We saw a similar reaction to those above upon the announcement of the Ichiro Suzuki deal. There was a collective "That's it?" when the Mariners' haul was made official. For a player—though, truthfully at this point a name, really—that's not a whole lot. But this is the problem of knowledge for the baseball fan, the analyst, the observer.
Sport is an incredibly fair venture, and baseball abides by that more often than not. The players who play the best and the decision makers who make the best decisions will win on any given day. As such, when tertiary aspects of sport don't appear to be completely fair, we begin to wonder. This again, however, is the problem of knowledge. There is much beyond the realm of the field which is completely inaccessible to our knowledge, and much of it is inaccessible to anyone but the truly big players in the sport.
If a team trading prospects doesn't make sense, it means the team likely no longer values the player the way it once did. In the case of the Blue Jays, consider their trade for Sergio Santos this past offseason. Many fans had a similar negative reaction to the trade of Nestor Molina to the Chicago White Sox after a stellar 2011 season in the minor leagues.
Thus far in 2012 though, Molina has failed to perform at a level of any real quality. The Blue Jays acquire Santos, a proven major league pitcher despite his injury woes this season, for a prospect who has put together only a couple of good seasons in the low levels of the minor leagues, leaving some wondering if he'll be able to make the jump at all, let alone as an impact pitcher.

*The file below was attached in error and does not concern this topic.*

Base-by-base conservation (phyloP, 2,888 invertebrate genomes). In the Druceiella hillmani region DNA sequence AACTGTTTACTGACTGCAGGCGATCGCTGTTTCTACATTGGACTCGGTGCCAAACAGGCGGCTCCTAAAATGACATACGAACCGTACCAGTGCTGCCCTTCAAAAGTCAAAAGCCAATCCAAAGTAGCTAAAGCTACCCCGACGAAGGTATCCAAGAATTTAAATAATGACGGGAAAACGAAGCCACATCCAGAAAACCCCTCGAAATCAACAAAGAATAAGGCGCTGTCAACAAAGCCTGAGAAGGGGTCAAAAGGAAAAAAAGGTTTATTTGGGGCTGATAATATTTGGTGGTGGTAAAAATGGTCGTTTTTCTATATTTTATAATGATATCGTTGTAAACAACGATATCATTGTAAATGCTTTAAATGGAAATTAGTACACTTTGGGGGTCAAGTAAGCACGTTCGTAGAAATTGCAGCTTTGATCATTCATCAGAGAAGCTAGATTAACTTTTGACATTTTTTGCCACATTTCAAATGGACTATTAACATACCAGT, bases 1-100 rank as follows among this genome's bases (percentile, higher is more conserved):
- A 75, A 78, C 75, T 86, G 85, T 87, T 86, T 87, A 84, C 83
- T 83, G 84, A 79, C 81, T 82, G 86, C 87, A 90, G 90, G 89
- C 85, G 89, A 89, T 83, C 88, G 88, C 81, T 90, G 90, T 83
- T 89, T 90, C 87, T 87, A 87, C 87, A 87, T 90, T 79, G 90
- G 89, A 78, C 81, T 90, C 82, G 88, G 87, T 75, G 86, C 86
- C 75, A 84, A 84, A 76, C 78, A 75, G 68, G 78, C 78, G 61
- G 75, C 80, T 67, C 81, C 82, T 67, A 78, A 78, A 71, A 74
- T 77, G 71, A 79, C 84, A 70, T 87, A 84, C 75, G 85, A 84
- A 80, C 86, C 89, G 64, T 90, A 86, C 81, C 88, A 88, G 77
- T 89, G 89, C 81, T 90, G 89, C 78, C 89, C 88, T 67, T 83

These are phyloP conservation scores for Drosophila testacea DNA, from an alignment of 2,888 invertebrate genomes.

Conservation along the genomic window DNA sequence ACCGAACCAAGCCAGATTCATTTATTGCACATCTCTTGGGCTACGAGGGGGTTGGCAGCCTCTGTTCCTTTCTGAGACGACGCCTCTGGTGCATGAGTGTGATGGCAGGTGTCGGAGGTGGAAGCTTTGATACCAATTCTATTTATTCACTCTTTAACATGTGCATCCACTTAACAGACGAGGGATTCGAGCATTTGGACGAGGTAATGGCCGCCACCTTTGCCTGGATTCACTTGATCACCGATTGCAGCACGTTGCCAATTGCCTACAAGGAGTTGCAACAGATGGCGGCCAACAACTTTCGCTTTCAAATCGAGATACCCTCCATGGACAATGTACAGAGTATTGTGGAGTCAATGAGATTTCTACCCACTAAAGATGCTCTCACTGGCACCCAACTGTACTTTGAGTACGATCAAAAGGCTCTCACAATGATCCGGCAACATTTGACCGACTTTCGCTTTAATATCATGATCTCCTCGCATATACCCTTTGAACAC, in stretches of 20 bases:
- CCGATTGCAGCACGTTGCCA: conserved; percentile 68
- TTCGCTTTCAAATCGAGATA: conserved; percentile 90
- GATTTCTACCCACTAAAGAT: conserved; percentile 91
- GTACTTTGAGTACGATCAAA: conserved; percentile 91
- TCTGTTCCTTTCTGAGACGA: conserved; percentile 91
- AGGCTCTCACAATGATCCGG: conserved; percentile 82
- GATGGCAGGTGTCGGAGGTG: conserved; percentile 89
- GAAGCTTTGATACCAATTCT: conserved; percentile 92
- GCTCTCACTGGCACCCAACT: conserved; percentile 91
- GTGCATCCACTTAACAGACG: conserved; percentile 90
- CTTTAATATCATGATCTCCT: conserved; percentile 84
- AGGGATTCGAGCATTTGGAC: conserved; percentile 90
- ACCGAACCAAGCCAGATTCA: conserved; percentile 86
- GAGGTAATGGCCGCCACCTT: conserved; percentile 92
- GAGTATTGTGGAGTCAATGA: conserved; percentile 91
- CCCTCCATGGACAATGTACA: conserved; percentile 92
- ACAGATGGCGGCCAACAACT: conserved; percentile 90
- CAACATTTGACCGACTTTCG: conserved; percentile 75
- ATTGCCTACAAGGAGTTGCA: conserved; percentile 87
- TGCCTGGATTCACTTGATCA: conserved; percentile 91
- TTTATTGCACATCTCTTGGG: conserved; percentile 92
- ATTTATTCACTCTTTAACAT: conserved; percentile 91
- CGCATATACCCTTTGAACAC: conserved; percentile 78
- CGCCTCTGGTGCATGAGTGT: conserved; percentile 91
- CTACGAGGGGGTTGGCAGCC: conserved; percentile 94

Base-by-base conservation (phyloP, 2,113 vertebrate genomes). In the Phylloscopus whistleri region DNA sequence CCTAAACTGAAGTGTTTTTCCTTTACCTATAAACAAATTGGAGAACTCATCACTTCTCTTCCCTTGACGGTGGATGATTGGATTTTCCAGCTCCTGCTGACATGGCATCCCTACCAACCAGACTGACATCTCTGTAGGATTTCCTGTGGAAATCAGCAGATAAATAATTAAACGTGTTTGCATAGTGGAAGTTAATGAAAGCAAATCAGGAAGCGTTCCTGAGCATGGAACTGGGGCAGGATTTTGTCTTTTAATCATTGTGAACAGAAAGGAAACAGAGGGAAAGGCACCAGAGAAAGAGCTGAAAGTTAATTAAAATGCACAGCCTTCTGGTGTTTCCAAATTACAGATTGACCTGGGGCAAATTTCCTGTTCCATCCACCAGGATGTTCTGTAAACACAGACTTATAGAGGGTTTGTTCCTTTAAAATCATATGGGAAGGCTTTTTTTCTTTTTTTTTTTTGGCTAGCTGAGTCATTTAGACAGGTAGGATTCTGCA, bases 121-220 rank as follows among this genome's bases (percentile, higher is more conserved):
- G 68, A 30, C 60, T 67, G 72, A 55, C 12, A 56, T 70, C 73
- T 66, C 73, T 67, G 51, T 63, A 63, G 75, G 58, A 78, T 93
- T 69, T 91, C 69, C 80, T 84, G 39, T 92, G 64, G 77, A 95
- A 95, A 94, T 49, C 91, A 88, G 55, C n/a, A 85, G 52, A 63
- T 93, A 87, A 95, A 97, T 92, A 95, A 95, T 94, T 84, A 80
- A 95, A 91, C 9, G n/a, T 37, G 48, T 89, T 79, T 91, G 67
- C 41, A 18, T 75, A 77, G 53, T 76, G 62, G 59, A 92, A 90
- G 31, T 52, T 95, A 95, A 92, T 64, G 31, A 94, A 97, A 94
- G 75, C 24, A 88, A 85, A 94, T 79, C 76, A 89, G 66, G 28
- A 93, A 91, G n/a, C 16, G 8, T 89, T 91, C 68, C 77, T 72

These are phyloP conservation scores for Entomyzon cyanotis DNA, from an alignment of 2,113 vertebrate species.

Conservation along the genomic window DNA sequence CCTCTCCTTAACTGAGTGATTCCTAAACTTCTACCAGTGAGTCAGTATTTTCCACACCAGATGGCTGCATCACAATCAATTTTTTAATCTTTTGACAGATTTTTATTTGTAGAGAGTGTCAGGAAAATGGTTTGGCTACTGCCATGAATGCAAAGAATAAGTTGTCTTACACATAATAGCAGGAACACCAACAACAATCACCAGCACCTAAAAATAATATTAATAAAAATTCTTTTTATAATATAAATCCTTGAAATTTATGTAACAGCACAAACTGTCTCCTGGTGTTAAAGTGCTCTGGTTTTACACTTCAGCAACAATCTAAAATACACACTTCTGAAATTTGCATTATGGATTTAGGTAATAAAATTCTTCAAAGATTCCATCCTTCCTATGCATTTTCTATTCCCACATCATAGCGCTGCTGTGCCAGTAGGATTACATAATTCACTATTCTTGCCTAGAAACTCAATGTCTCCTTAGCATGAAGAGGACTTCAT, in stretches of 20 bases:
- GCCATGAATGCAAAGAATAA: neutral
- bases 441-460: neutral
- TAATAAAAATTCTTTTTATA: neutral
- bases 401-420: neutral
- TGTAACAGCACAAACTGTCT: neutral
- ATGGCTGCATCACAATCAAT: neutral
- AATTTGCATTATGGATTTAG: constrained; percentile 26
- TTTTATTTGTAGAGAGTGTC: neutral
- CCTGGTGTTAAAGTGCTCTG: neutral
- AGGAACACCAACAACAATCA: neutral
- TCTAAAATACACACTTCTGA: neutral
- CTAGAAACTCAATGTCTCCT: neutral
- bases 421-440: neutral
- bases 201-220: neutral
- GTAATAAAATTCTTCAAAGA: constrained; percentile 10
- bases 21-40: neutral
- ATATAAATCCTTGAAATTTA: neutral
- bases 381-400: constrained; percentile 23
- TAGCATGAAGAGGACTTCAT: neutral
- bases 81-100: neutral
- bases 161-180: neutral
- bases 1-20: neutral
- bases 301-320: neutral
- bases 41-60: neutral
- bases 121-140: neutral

Alex Anthopoulos has made the Jays a relevant team again through shrewd moves and good value plays. The prospects they shipped out could turn out to be good baseball players, and he would be the first to acknowledge that, but based on the information the team has internally regarding where the players are and where the team was hoping they would fit into its plans at this point, they became expendable commodities.
Houston believes that they will be good baseball players who fit into the Astros' long term plan. That is how a deal is made.
Looking at the Ichiro deal, you would be hard pressed to argue that the Mariners got maximum value in two minor league pitchers who will likely never be more than Quad-A players. But you can be certain that the Mariners and Ichiro had a deal to send him to a contender, and the Yankees specifically.
When Mariners CEO Howard Lincoln said that Ichiro asked the team to consider trading him, it is apparent he had designs on going to the Bronx. After he spent 13 seasons of stellar work in Seattle, the Mariners were more than happy to help him out, even at a rate of lesser return.
If an organization is going about things that don't seem to compute, it's because there's more going on that is not apparent on the surface. It's not a matter as simple as the people in charge don't know what they're doing. Sure, there are individuals who are better at their jobs—in some cases much better—than others, but that's a fact of life that extends well beyond baseball. There's no need to create a false dichotomy.
As we inch closer to the non-waiver trade deadline on July 31, there will be plenty of moves that do not necessarily make sense if you take them at face value. That's just how it works. Some deals will be flat out bad when it's all said and done and we look back, but the devil is in the details and those details will stay with 30 general managers.
References and Resources
Jonah Keri Podcast Episode 29 with Michael Schur
Fire Joe Morgan
Mariners Press Release with quotes from Howard Lincoln
Chris is a writer-at-large and encourages you to talk baseball.
For further baseball discussion, you can follow him on twitter under @thechrislund or send him an e-mail at chris (dot) lund89 AT gmail (dot) com